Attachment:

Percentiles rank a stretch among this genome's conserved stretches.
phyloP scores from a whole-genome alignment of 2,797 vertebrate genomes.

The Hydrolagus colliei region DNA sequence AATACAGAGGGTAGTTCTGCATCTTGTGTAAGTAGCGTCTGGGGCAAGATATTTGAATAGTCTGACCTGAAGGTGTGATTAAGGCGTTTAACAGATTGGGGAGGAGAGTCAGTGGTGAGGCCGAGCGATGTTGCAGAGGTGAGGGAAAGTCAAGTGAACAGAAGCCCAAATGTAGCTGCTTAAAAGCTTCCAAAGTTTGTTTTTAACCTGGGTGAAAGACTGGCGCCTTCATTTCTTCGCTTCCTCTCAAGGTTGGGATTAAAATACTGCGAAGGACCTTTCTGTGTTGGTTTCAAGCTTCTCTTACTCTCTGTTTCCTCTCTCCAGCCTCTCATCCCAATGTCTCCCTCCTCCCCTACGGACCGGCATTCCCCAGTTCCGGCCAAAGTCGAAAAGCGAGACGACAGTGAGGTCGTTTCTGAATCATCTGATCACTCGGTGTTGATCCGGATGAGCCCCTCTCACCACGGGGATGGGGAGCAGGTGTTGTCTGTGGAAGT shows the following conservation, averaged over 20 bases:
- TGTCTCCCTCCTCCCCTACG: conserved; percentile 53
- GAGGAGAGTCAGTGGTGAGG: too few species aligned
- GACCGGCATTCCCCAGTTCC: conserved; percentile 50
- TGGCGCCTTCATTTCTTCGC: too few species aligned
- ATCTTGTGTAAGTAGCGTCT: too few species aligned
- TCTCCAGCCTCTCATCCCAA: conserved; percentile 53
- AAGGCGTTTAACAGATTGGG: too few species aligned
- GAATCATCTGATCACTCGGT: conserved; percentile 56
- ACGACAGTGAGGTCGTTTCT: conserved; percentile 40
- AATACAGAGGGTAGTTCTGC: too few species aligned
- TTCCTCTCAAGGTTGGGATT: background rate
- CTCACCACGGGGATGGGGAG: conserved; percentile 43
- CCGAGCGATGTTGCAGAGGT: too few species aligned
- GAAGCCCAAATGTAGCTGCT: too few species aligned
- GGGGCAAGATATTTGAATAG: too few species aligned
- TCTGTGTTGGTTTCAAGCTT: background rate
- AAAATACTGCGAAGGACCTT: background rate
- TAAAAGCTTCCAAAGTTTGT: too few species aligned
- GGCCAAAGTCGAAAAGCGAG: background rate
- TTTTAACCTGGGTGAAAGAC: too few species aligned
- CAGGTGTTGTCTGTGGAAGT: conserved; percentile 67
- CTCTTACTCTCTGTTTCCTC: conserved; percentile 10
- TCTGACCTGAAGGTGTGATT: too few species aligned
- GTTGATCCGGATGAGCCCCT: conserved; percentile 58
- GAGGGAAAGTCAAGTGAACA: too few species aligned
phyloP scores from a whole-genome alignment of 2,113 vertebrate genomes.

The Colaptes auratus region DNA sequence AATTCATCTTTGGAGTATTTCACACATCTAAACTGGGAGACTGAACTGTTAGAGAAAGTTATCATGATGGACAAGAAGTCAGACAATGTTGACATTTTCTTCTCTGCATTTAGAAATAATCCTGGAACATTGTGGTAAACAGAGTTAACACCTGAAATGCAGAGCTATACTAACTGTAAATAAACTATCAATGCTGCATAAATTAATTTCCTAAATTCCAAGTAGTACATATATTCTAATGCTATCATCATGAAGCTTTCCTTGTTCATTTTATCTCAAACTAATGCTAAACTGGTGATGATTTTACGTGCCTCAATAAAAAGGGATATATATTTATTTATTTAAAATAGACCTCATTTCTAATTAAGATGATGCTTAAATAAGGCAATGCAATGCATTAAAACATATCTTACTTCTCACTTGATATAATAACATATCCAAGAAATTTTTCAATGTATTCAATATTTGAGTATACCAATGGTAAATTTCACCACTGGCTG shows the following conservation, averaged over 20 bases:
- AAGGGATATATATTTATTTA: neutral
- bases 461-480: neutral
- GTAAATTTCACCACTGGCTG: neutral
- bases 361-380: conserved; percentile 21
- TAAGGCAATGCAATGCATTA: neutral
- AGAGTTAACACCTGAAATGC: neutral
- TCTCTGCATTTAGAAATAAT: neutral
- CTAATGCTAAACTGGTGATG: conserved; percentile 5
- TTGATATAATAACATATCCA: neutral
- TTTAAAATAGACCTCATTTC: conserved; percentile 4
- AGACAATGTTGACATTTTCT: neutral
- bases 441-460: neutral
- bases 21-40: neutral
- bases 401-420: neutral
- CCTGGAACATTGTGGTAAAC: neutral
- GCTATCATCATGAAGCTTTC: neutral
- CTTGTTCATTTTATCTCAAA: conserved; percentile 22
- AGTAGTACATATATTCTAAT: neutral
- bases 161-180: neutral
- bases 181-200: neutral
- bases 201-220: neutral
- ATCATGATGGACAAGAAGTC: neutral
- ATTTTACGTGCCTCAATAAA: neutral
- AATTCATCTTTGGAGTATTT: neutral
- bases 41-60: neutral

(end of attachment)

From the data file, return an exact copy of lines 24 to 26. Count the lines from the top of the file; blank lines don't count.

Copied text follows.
- CAGGTGTTGTCTGTGGAAGT: conserved; percentile 67
- CTCTTACTCTCTGTTTCCTC: conserved; percentile 10
- TCTGACCTGAAGGTGTGATT: too few species aligned